What is the oblique sling, and how does it affect me as an athlete? Are you a baseball player and want to throw harder and hit the ball further? Or are you a volleyball player that wants to increase arm speed and hit harder? Or are you a quarterback that wants to throw with a little more mustard? Your ability to do so is dependent upon your ability to load and create length through your oblique sling. This sling is our bodies personal whip. Understanding how to use it is a insanely effective way to improve sport performance.
What Is The Oblique Sling
Your oblique sling is a line of musculature that runs from your shoulder to the contralateral side of your pelvis. In other words, right shoulder to left hip and left shoulder to right hip. This line of musculature is what rotates our pelvis into side lying. As mentioned, it is our bodies own personal whip. When looking at your torso, your oblique sling begins just above the hip at the external oblique, moves to the rectus abdominus, to the internal oblique, to the serratus, and into the pec on the opposite side. Picturing this line of muscle anatomically allows you to see its importance in generating rotation. It plays a huge role in all rotational sports. As a strength coach that works with mainly overhead and rotational athletes, this is an important concept to understand and continue to find new ways to address and fine tune.
Role Of The Oblique Sling In Throwing
Your oblique sling plays a massive role in the stretch reflex of throwing. Briefly, the stretch reflex is also known as the stretch shortening cycle. The stretch reflex involves eccentric lengthening of the muscles involved in the movement, which stores elastic energy, allowing us to generate power. An Eccentric contraction is followed by a period of amortization, which is the brief pause that allows for the transfer of the stored elastic energy to kinetic energy. This energy is released when the lengthened muscle contracts concentrically, finishing the stretch reflex.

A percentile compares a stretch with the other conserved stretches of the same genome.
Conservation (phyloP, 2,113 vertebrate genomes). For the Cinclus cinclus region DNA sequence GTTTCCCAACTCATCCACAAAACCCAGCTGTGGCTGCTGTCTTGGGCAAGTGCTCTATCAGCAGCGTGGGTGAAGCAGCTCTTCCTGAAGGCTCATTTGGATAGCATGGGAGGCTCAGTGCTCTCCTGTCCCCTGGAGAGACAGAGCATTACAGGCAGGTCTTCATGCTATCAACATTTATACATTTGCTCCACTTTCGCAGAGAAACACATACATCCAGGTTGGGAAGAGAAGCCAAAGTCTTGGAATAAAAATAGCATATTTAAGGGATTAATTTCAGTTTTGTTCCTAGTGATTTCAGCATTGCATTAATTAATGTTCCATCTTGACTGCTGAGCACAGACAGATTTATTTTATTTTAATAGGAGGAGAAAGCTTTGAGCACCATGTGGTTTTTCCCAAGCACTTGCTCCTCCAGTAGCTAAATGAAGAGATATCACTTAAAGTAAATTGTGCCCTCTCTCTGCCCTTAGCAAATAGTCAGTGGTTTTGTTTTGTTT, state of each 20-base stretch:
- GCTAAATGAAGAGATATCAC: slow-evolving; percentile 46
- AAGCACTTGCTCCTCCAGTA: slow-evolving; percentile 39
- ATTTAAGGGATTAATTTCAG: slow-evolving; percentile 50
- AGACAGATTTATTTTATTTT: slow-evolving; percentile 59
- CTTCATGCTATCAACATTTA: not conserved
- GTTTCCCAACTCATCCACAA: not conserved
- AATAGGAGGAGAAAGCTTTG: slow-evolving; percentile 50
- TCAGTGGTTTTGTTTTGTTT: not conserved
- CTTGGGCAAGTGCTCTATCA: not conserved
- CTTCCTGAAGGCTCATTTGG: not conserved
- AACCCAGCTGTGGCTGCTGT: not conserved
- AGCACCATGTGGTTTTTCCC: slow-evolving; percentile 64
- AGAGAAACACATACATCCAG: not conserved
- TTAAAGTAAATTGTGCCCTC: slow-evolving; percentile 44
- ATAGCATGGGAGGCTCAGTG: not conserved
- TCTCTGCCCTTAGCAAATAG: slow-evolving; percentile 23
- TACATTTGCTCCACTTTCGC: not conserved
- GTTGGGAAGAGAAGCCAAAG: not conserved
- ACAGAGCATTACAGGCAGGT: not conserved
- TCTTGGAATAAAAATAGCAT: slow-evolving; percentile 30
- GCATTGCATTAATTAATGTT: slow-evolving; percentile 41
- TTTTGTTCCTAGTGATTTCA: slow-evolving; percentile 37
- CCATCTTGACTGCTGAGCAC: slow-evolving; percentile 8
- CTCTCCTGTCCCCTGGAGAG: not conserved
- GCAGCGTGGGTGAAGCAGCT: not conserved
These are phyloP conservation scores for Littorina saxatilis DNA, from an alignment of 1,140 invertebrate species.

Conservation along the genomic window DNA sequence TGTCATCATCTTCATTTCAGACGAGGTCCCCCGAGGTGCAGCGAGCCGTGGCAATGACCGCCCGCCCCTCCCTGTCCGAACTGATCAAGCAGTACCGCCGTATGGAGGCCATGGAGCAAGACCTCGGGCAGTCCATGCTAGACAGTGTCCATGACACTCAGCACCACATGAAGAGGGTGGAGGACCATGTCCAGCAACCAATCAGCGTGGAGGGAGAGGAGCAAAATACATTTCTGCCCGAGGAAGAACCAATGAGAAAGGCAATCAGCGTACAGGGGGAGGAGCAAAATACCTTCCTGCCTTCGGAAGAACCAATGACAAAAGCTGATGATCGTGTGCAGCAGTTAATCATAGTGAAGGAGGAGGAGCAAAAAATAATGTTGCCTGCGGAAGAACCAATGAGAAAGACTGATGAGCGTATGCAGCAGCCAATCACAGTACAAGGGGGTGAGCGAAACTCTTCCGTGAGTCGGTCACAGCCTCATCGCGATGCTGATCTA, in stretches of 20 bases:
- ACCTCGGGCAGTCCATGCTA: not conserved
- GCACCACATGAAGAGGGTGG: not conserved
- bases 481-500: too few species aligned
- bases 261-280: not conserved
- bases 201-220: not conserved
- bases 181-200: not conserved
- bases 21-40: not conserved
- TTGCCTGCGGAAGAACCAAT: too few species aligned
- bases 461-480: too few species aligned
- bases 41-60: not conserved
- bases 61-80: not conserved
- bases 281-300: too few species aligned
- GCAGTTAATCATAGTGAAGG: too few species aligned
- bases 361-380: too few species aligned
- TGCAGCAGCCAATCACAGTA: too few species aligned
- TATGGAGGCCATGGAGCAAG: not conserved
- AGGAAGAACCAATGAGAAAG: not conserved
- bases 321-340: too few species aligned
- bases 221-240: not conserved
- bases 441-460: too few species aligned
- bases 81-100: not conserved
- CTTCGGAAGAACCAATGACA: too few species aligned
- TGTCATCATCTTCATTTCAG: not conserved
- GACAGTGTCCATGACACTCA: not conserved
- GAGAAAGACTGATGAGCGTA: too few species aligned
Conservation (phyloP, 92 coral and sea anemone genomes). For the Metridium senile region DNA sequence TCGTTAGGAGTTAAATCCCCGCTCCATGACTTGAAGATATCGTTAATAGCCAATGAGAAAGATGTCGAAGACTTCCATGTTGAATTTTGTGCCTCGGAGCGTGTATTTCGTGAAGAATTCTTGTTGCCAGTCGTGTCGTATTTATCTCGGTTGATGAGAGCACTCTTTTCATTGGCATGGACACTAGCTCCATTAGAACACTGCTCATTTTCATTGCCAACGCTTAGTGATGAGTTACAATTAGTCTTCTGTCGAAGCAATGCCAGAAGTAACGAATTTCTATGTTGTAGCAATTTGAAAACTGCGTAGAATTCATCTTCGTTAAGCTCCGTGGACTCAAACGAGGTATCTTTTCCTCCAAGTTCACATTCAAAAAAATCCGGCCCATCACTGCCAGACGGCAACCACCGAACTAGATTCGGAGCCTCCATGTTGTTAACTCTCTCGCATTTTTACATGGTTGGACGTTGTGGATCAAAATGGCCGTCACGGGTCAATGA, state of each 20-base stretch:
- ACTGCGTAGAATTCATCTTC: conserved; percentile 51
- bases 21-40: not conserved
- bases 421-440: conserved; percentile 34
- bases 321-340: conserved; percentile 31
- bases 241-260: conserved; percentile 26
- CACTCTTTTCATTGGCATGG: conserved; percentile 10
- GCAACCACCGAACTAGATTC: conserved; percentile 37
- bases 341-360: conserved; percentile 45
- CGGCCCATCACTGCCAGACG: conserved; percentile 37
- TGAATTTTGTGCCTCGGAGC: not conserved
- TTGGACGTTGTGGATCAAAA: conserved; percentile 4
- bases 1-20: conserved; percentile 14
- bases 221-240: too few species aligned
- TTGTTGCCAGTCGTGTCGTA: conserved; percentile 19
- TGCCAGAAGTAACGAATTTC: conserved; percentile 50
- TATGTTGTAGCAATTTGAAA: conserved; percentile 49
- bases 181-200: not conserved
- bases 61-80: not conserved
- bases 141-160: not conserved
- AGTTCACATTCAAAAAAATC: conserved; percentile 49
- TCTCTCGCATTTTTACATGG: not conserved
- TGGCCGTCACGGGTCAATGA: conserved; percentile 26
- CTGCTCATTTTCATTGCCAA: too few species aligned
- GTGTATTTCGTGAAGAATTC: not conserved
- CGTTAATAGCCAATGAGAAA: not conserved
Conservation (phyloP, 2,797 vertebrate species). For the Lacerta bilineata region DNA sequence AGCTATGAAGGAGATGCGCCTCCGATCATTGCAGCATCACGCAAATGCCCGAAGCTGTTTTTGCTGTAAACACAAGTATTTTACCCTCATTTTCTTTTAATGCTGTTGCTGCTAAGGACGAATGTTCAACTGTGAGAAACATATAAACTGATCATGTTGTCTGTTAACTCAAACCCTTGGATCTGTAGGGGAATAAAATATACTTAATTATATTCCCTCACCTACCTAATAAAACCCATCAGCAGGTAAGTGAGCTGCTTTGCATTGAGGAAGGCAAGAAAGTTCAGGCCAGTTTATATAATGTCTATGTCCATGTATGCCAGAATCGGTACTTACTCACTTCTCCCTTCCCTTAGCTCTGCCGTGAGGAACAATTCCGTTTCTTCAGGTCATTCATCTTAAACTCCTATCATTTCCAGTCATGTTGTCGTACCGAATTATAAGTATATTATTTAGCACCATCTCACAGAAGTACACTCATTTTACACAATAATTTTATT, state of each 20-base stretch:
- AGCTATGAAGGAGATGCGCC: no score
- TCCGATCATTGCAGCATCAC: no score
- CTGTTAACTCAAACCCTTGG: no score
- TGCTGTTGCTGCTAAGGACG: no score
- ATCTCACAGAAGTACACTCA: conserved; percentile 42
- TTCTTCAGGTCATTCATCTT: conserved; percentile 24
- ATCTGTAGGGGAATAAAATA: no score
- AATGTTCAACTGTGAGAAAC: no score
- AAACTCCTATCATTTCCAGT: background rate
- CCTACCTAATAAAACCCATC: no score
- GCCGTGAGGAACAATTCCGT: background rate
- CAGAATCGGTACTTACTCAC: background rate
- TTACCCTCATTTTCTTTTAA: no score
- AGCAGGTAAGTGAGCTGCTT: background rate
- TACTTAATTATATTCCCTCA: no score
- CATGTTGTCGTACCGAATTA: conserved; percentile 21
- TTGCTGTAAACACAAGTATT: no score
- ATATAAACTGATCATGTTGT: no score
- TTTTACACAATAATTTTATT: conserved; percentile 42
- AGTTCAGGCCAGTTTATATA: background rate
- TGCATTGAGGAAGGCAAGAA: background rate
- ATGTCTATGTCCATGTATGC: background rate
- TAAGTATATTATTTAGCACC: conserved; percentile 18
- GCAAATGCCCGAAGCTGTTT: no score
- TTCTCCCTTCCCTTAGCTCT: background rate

When throwing, we enhance this stretch reflex by adding length to the movement, by separating between the shoulders and pelvis. This separation is known as the X factor. It creates a whip like effect, allowing you to throw far and hard. The longer the whip, the greater the speed. For a better visual, think Tim Lincecum. Properly loading and creating length through this sling while maintain ideal joint positioning allowed him to be the freak that he was and win two Cy Young awards early on in his career.
How To Properly Load This Sling
Our ability to load this sling is dependent upon our ability to create and maintain Intra abdominal pressure (IAP) and ideal joint positioning. When we are able to maintain IAP and joint positioning, we have the ability to transfer maximal amount of force from the ground into the ball. Furthermore, improved joint positioning will allow for improved co-activation around a joint, allowing for maximal length through the sling, better loading through the stretch reflex, and the ability to generate/transfer more force into the ball. This all leads to greater velocity on the ball. There are genetic and structural limitations to our ranges of motion and differences in our ability to generate velocities. But, through training, we can get the most out of what we’ve been given.
Some of us weren’t born with insane genetics and coordination. And some of us experienced poor coaching that taught us faulty mechanics that stripped us of power and velocity. These athletes have a harder time getting the full benefits out of the oblique sling because they have lost the ability to properly load it. However, through training, we have the ability to increase each of these factors. We see increased throwing velocity, improved power production, and decreased pain in these athletes. Let’s dig a little deeper and see how we can enhance our oblique sling.
Ipsilateral Pattern And Oblique Sling
Throwing is an ipsilateral pattern. An ipsilateral pattern means one side is supporting while the other side is phasic. For example, if your throw righty your right side is phasic while your left side} is supporting. The supporting side is your strong front side that will give you fixed point to rotate into. To look a little deeper, an athlete with ideal movement in this patterm will have the right and left side of their body mirror each other. When throwing, our throwing arm is typically in a position of external rotation, extension, and abduction. Our front arm, aka supporting arm should then be in a position of flexion, adduction, and internal rotation. These are completely opposite anatomical positions.